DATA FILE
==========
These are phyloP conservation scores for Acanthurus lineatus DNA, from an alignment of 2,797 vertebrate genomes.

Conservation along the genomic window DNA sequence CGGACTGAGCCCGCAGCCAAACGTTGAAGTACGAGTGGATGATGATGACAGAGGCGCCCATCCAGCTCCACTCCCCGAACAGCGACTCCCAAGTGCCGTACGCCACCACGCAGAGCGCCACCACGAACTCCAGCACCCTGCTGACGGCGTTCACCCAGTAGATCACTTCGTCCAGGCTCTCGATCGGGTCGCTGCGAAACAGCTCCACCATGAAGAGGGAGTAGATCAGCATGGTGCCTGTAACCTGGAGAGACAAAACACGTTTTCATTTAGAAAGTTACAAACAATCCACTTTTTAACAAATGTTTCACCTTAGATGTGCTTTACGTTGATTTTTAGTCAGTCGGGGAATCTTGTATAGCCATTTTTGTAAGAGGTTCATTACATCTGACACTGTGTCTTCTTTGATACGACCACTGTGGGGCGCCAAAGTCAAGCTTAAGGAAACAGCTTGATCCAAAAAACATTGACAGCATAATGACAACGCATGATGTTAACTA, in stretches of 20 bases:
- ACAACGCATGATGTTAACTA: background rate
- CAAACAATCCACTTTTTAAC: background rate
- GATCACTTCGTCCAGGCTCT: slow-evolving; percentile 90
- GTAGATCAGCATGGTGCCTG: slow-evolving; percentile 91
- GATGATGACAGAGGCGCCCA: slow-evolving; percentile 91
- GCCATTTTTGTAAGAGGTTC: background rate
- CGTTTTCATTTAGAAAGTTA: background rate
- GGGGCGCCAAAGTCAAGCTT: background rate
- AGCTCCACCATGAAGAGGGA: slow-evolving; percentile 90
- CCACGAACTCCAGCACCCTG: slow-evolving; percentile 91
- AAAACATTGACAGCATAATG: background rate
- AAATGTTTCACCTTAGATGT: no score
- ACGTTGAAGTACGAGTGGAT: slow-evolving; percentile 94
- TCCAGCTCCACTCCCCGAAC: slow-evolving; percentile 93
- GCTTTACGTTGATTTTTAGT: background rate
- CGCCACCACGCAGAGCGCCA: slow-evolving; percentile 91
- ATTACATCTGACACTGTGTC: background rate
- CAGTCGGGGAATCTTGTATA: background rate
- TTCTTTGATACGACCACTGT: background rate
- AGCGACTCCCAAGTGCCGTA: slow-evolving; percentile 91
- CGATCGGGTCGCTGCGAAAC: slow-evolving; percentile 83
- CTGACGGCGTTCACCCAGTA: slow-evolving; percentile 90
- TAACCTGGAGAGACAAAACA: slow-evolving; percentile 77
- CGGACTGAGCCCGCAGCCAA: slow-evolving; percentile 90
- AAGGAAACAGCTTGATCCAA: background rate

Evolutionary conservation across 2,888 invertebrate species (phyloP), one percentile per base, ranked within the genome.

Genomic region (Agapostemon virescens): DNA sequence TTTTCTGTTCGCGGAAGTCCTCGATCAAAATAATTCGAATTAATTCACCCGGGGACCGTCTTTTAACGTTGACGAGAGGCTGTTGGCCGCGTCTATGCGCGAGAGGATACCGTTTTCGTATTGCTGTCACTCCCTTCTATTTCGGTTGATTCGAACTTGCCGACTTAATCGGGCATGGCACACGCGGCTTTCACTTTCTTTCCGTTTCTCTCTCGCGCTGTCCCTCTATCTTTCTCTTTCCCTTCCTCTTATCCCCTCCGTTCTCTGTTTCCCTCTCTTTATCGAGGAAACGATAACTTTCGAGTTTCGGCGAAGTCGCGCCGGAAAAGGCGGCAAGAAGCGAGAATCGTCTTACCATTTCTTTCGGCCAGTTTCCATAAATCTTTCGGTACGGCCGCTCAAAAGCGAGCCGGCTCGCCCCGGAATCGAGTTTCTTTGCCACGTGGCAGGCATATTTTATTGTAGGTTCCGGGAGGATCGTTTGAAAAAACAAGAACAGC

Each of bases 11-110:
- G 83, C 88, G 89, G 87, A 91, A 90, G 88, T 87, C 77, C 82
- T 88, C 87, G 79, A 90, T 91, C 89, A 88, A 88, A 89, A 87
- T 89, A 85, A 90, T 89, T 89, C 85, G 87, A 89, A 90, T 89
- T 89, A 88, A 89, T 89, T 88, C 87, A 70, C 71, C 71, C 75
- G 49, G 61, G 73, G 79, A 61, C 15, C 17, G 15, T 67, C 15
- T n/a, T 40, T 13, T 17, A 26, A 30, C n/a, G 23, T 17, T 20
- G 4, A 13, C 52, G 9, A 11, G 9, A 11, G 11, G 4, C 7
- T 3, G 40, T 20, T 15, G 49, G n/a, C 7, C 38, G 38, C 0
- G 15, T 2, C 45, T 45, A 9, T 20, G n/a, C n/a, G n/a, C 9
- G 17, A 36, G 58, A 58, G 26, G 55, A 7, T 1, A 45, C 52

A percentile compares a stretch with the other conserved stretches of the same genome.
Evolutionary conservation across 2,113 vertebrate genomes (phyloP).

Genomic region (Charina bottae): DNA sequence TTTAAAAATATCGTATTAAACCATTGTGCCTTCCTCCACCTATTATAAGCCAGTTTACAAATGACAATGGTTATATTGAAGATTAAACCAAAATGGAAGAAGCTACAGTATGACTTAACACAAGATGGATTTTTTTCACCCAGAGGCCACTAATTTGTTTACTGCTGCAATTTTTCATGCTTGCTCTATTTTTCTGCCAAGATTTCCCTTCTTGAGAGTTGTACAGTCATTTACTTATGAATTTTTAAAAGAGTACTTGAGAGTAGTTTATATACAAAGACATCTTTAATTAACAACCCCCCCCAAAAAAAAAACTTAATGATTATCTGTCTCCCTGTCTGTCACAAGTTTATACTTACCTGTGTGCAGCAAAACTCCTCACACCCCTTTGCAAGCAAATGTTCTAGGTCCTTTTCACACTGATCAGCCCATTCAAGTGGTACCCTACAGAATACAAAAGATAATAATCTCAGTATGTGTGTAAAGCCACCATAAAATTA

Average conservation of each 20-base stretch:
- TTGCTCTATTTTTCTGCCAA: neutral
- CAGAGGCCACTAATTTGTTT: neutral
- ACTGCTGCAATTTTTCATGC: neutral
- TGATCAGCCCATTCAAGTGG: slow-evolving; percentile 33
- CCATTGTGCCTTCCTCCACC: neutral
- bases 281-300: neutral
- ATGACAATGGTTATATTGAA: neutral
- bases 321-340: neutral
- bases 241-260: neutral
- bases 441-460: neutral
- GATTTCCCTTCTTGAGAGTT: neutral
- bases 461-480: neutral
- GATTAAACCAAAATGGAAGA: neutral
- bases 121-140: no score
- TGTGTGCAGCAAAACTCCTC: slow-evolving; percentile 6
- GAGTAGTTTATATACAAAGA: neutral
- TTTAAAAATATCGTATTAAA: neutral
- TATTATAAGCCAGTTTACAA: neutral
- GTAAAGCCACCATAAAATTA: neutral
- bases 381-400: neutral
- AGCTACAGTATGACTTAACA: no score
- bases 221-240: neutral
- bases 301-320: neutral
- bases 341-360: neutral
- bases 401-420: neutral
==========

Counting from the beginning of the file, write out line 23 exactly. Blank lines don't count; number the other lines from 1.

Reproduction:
- CGATCGGGTCGCTGCGAAAC: slow-evolving; percentile 83